After reading that post, my colleague and FB buddy Fred Sandsmark wrote: "You buried the lede. I want to see pictures of that yellow 1967 Camaro convertible."
Several others commented on the Camaro, too, which sent me reeling back to my days with "Cammie." Days when I sweated profusely. And screamed. And cried. And sang along to eight-track tapes. And lost all my savings. And skipped school a million times. And feared for my life, more than once.
I'll start at the beginning.
My father bought the '67 Camaro in 1970 as a car for my sisters Mimi and Julia and me. The idea was that as each of us came of driving age, we'd share the car. Being the youngest, I lucked out. There was no one I'd have to pass the car onto.
|Cammie and me, circa 1980-81|
And I was rebellious. In high school, my friends and I would skip school, pile into Cammie, smoke a joint (or three), and ride around Greensboro, top down (even when it was cold; that was what the heater was for). We'd sing along to eight-track tapes of David Bowie, Alice Cooper, Elton John, and their ilk. And then, inevitably, we'd head to Krispy Kreme for doughnuts. If I ever write a story about those fun, mid 1970s experiences, I must call it Glazed and Confused.
Let's see, where was I? Oh, yes. I mentioned earlier that I'd screamed in the Camaro. That would have happened when I was living and working in Charleston. I'd left the car windows down overnight, got in, drove up the highway, and discovered a gecko on the inside of my windshield. For those of you who've seen the fantastic opening sequence in the movie Contact, you know that my scream is still floating around in space, along with Lucille Ball's laugh.
I also feared for my life in Cammie. The first time, I somehow found myself lost in the Great Dismal Swamp, a 112,000-acre wetland preserve on the N.C./Virginia border. It was dusk. I grew fearful that I wouldn't find my way out before the blackness of night set in and therefore I was doomed to be eaten by alligators. Miraculously, I discovered the exit at last and returned to civilization with all my limbs (but not all my nerves) intact.
On another occasion, I was driving the Camaro over the old Cooper River Bridge that connected Charleston to its eastern neighbors. Anyone who had the misfortune of driving on that bridge might understand why I called it the Crack Your Face bridge, because its narrow lanes and flimsy feel (to me) would quickly erode any composure you had.
|The Crack Your Face Bridge|
I'd also mentioned losing all my savings because of Cammie. When I was working at the Roanoke Rapids Daily Herald as a reporter, I made a ridiculously low salary--just under $10,000. I had about $1,200 in savings, mostly money my father had set aside for me. During this time (late 1981), the Camaro's engine started to go. I suspected as much when I thought there always seemed to be a four-alarm fire nearby--and realized it was Cammie's engine.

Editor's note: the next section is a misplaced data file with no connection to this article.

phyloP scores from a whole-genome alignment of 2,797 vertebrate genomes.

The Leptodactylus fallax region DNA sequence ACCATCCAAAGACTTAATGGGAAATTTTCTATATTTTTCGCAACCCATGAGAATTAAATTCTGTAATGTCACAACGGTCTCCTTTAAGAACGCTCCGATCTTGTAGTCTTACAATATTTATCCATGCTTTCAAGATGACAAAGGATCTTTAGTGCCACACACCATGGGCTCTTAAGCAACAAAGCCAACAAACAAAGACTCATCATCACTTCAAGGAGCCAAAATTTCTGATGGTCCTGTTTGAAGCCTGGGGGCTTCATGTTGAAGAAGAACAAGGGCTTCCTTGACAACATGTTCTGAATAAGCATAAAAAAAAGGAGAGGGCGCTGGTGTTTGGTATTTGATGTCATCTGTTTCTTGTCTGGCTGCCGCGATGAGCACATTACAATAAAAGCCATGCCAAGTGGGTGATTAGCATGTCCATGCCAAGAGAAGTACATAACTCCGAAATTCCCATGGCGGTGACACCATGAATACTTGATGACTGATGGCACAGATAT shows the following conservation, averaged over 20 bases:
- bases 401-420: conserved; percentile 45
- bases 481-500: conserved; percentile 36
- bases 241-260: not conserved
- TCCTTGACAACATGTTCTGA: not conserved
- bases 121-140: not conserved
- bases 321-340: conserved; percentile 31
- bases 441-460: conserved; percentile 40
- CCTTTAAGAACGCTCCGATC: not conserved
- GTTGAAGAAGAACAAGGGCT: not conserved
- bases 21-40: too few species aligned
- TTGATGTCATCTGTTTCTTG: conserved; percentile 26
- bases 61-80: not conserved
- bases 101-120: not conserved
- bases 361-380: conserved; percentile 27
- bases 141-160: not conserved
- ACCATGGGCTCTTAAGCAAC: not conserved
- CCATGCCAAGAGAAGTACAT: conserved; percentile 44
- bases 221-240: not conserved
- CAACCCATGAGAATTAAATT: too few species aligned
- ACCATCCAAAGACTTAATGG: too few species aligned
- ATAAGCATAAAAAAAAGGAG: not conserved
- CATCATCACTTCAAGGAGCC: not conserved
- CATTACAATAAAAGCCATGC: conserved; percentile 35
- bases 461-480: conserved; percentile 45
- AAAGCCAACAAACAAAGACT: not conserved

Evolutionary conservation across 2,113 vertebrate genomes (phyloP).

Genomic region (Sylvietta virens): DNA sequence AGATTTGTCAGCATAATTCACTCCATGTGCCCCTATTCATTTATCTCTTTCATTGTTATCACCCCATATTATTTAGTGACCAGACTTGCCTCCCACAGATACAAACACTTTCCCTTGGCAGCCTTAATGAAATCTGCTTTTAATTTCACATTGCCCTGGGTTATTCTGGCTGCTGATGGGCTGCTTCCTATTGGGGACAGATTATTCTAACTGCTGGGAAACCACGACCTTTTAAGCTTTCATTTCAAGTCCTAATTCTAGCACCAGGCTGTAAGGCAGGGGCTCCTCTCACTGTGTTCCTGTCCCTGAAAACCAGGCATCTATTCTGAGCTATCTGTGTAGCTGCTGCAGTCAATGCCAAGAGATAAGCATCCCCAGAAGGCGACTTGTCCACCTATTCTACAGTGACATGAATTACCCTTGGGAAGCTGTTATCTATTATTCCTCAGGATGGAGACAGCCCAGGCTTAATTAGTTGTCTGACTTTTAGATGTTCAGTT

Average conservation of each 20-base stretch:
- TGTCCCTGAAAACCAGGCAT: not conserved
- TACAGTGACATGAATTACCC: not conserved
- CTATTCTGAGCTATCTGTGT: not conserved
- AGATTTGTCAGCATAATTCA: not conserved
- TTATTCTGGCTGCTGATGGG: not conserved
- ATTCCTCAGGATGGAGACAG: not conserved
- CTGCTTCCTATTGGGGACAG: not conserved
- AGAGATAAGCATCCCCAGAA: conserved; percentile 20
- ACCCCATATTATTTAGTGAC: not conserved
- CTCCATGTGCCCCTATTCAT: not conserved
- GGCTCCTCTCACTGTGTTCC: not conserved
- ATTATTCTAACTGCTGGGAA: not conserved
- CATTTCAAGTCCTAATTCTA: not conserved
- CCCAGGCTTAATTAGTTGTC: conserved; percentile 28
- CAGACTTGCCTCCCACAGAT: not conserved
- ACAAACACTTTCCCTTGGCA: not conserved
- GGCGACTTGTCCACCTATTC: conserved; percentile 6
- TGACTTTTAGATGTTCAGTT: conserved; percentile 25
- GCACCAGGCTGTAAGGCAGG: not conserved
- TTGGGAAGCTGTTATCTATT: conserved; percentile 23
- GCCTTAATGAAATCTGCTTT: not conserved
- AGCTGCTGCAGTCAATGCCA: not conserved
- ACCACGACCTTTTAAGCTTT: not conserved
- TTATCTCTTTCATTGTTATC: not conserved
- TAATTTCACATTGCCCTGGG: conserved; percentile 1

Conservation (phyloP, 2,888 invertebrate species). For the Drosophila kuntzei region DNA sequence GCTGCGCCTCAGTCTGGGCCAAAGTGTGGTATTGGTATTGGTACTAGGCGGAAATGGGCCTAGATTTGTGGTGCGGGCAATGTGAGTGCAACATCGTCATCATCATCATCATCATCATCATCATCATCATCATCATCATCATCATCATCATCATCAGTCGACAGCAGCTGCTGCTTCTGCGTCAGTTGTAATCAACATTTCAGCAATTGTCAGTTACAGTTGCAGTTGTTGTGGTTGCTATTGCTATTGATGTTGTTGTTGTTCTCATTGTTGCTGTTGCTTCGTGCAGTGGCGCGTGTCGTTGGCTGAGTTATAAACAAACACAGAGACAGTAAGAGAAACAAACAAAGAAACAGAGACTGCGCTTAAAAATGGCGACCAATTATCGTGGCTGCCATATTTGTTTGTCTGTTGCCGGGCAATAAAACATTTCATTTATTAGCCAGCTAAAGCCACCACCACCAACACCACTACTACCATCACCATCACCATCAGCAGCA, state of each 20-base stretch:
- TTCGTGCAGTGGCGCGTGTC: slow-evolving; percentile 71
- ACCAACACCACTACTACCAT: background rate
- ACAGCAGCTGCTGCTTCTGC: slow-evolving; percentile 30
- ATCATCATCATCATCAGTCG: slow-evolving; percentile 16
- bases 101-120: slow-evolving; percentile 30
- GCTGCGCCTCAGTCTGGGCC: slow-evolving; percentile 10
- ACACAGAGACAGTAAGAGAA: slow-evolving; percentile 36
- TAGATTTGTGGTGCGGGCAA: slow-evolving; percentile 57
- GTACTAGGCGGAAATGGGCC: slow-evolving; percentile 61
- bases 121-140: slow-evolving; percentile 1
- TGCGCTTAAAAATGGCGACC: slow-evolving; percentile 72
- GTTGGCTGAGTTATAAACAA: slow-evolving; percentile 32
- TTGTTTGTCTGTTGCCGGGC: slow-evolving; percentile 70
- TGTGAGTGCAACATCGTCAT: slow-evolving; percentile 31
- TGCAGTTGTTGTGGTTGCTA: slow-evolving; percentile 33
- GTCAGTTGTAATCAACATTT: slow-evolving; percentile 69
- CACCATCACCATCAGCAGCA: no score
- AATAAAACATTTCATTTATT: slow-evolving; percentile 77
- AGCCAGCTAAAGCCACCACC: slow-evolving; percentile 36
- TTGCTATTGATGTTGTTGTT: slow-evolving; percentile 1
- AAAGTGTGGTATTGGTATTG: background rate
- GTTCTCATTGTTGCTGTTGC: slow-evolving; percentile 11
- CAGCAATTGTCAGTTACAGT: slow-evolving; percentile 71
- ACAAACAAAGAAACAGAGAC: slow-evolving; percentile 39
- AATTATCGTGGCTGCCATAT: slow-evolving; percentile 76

I was told a new engine would cost me about $2,000. At the office, I mentioned to a co-worker my dilemma. Her husband, a mechanic, and his friends would gladly rebuild my engine for $1,100, she said.
I paid her husband the money up front, which was my second mistake. (The first was to even consider having a co-worker's no-count husband work on my car.) He and his buddies fixed the Camaro and it ran fine. For one week. And then, the black smoke returned. I insisted that my co-worker's husband fix the engine; he said he would; and despite numerous pleas and threats, he never did. I was incredulous and distraught and didn't know what to do.
"Cut your losses," Nick said--a life lesson if there ever was one. Humiliated, I had to ask my father for money to get the engine replaced.
If you'll recall, a few paragraphs back I mentioned sweating profusely. This was because Cammie lacked air conditioning. And it had a black interior. You drove it in the summer, you perspired. Epically. Like Mark Zuckerberg being interviewed on stage.
|Mark Zuckerberg's famous meltdown|
Following one particularly excruciating freeway jam without air conditioning, I vowed that that summer would be my last with Cammie. And it was.
In spring 1987, as Nick and I prepared to move to San Francisco, I decided not to have the Camaro shipped West, that it was time for me to buy a new car. I advertised Cammie in a local paper and almost immediately, the calls started. I sold her to a vintage car enthusiast who, after the deal was cinched, said he was going to paint her red.
The night before I was to hand over the keys, I took Cammie for one last ride. I'd created a cassette mix tape especially for the occasion, with songs I'd loved as a teenager, music I listened to as a young adult, and, with a nod to my future, a few songs about San Francisco. And that was the night I cried in my Camaro.
I bet you've got a few tales to share about your beloved car. Put your phone down, pull over, and tell me all about it.